What was most encouraging to me was the optimism present that these problems could be sorted out. That we can communicate the need for the saints to not embrace the anti-intellectualism and in appropriate suspicions of science that drive some collage students away from the Church.

It’s an exciting time to be a Mormon evolutionist.

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10 Responses to The Darwin Seminar at BYU

  1. Karmen says:

    Good News! Maybe we can coax folks out of the darkness.

    Yes, I’m sure there are some who would surprise me!

    You know this is going to bring the wrath of SoL, and our favorite BYU alums?

  2. Brad W. says:

    Educators should aim to educate, and not to indoctrinate or wage a propaganda campaign. Evolution is an important topic, and students certainly should learn the theory and the reasons why so many scientists think it is true. It is also a controversial topic, and students should learn why. How can they be skilled in public discourse if they do not learn why so many millions of people find the theory of evolution unconvincing? Real education requires that students be exposed to dissenting views about evolution in their strongest form, rather than merely to some caricature written by a scientific materialist. The truly educational approach is to teach the controversy, presenting students with the evidence and arguments that will permit them to make up their own minds.

  3. SteveP says:

    “rather than merely to some caricature written by a scientific materialist” Ha ha ha. Conner Cunningham a materialist? That’s funny. He’s a catholic theologian who often argues against materialism.

    “The truly educational approach is to teach the controversy, presenting students with the evidence and arguments that will permit them to make up their own minds.”

    Pity the children brought up in such a system. No teach the best science of the day. Let parents teach their beliefs (trust me I don’t want a Zeusist being given equal time no matter how much controversy we need to cover under your model” Teach the children they don’t need to give up their brain to be religious. That’s where the atheists and the fundamentalists agree, you have to check your brain at the door to be religious. That is nonsense. Do good science and religion. Evolution is a threat only to dogmatic scriptural literalists.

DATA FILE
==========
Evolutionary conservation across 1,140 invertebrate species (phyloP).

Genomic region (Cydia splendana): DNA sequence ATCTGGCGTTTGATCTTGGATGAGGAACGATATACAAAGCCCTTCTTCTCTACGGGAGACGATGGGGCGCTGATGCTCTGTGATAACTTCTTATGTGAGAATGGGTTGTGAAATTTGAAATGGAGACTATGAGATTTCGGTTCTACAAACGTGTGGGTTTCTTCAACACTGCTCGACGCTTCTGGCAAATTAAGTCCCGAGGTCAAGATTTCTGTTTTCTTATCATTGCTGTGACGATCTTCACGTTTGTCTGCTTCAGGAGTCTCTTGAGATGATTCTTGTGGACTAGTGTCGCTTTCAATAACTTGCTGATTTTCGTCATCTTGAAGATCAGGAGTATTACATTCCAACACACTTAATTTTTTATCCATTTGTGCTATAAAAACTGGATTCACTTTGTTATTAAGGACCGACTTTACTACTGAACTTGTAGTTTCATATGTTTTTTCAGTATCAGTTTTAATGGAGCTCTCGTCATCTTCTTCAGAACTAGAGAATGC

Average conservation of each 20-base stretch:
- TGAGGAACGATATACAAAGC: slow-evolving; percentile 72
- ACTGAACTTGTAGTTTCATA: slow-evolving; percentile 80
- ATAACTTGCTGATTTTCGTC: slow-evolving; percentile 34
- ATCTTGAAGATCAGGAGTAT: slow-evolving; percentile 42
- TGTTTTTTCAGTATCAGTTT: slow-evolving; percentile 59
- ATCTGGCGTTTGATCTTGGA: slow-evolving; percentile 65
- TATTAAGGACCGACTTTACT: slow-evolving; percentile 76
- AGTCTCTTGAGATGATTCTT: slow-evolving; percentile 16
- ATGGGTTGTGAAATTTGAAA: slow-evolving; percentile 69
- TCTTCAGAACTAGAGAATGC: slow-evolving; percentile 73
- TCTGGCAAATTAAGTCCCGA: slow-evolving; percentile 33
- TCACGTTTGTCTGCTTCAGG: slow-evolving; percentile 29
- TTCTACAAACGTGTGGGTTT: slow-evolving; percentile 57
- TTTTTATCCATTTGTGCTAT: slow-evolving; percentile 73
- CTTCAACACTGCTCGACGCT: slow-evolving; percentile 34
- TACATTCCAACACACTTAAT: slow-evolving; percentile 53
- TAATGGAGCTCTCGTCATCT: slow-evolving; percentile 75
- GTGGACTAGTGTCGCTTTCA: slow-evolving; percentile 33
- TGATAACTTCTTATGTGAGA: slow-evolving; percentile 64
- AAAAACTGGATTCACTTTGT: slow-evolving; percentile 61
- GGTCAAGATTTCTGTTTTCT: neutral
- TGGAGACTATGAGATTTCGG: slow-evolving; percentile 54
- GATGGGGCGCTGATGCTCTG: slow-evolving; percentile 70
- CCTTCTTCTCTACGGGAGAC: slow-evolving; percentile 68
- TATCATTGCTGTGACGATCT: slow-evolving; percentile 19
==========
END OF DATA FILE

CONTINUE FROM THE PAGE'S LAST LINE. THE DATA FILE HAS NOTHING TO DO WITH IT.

“why so many millions of people find the theory of evolution unconvincing” for the same reason millions of people believe Elvis is still alive. Should we teach that too?

    When we give up on reason. We give up faith.

  4. Brad W. says:

    Science educators (especially at BYU) should be more candid about the religious implications of the materialist theory of macroevolution. Many educators rely upon banalities to explain away the religious implications of Darwinism because there is a tension between God and Darwin. Why else would people who wish to mock the Christian fish symbol on their automobile bumpers choose as their counter-symbol a fish with feet?

    A materialist theory of evolution aims to prove that matter and natural law can do the creating without requiring any assistance from God. People have every right to question whether the available evidence (such as finch beaks and colored moths) supports such broad claims for the power of natural selection, and they can’t help noticing that Darwinist authorities like E.O. Wilson promote scientific materialism as the foundation of all knowledge. No wonder many people suspect that evolution is a package containing a lot more than scientific fact.

    Attempting to silence such pervasive skepticism with claims of authority and evasive denials is the worst kind of science education. If educators want religious people to trust them, they need to take those people’s concerns seriously.

  5. SteveP says: